Stravinsky and Le Sacre du Printemps
History of Stravinsky and Le Sacre du Printemps
Le Sacre du Printemps was one of the most controversial ballet and orchestral pieces of the 20th century. Stravinsky's idea for this piece came in a dream: a scene showing a pagan ritual in which a chosen sacrificial virgin danced herself to death. He met with Nicolas Roerich to plan the story line of Le Sacre du Printemps. On his way to Princess Tenichev's estate, he missed his train and convinced a freight train to take him there. Once there he saw Russian ethnic art. The inspiration for the scenarios came from the Russian ethnic art owned by Princess Tenichev. The titles of the movement were thought of in only a few days. The original name for this ballet was Vesna Sviaschennania--Sacred Spring/Holy Spring.
After returning home Stravinsky wrote the entire piece utilizing a muted-upright piano in a room that was 8x8 feet. Stravinsky began writing the piece in the summer of 1911 and completed writing it in early 1912. By late spring, the instrumentation had been put in score form. Le Sacre du Printemps was choreographed by Nijinsky and was staged at the Theatre des Champs-Elysees in Paris on May 1913. Najinsky's choreography was able to match the music of Stravinsky with something equally original and startling.
Neither the music nor choreography was proved acceptable to the general public on the first performance. At the first public performance there was chaos, as members of the audience took sides for or against the piece. There were boo’s and hissing as the piece began and continued through out the entire piece. Through the deafening and violent objects from many of the audience members, the dancers and musicians continued playing to the end, although the music was impossible to hear. Stravinsky recalls the events of the evening;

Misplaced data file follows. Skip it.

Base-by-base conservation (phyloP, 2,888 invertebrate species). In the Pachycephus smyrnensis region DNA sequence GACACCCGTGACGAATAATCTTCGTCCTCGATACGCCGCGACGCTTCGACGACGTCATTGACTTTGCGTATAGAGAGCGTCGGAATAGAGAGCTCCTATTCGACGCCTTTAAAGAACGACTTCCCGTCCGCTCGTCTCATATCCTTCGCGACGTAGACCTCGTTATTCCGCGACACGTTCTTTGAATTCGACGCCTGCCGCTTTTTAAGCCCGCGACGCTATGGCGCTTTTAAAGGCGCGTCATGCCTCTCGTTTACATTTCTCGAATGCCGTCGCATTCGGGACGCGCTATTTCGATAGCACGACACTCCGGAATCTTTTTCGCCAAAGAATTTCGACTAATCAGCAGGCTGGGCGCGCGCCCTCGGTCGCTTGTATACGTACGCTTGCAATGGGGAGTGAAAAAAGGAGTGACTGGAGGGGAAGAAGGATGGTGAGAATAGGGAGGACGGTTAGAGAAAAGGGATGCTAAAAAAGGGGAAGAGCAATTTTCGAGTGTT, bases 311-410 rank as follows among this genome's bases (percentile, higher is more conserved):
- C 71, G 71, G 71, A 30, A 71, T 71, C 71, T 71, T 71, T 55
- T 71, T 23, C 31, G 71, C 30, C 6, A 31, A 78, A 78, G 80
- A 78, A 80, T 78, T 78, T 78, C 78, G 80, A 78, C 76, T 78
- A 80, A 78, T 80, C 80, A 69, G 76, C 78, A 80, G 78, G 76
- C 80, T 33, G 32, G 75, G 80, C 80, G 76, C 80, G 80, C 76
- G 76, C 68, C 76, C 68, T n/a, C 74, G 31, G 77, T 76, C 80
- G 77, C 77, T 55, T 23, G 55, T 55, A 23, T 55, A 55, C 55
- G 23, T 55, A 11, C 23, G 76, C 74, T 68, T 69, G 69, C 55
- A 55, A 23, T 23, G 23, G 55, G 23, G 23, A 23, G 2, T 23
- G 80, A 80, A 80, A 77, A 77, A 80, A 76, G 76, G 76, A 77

“Mild protests against the music could be heard from the very beginning of the performance. Then, when the curtain opened on the group of knock-kneed and long braided Lolitas jumping up and down, the storm broke. Cries of ‘Ta guele’ came from behind me………I left the hall in a rage; I was sitting on the right near the orchestra, and I remember slamming the door. I have never been that angry. The music was so familiar to me; I loved it………people who had not yet heard it wanted to protest in advance. I arrived in a fury backstage…………the rest of the performance I stood in the wings……”
In 1914, one year after the incident, the score was played by itself and was accepted with good grace. At the end of this performance the entire audience jumped to their feet and cheered. Instead of jeers, they were celebrating the great piece Stravinsky had written. Audience members rushed back stage and placed Stravinsky on their shoulders. After Le Sacre du Printemps, composers were free to write more dissonant and complicated music.
Here are some images of Le Sacre du Printemps with current and original costume ideas.
Part I: Adoration of the Earth
Auguries of Spring (Dances of the Young Girls)
Spring Khorovod (Round Dance)
Games of the Rival Clans
Procession of the Wise Elder
Adoration of the Earth (the Wise Elder)
Dance of the Earth
Part II: The Sacrifice
Mystical Circles of Young Girls
Glorification of the Chosen Victim
The Summoning of the Ancients
Ritual of the Ancients
Sacrificial Dance (the Chosen Victim)
Listen to Le Sacre du Printemps
Hear Performance Today's host Lisa Simeone and commentator Thomas Kelly discuss the scandalous premiere of Stravinsky's great score and how it changed music forever.
Expositions and developments
Conversations with Igor Stravinsky
The Music of Igor Stravinsky
Igor Stravinsky by Michael Oliver
Naxos Music Library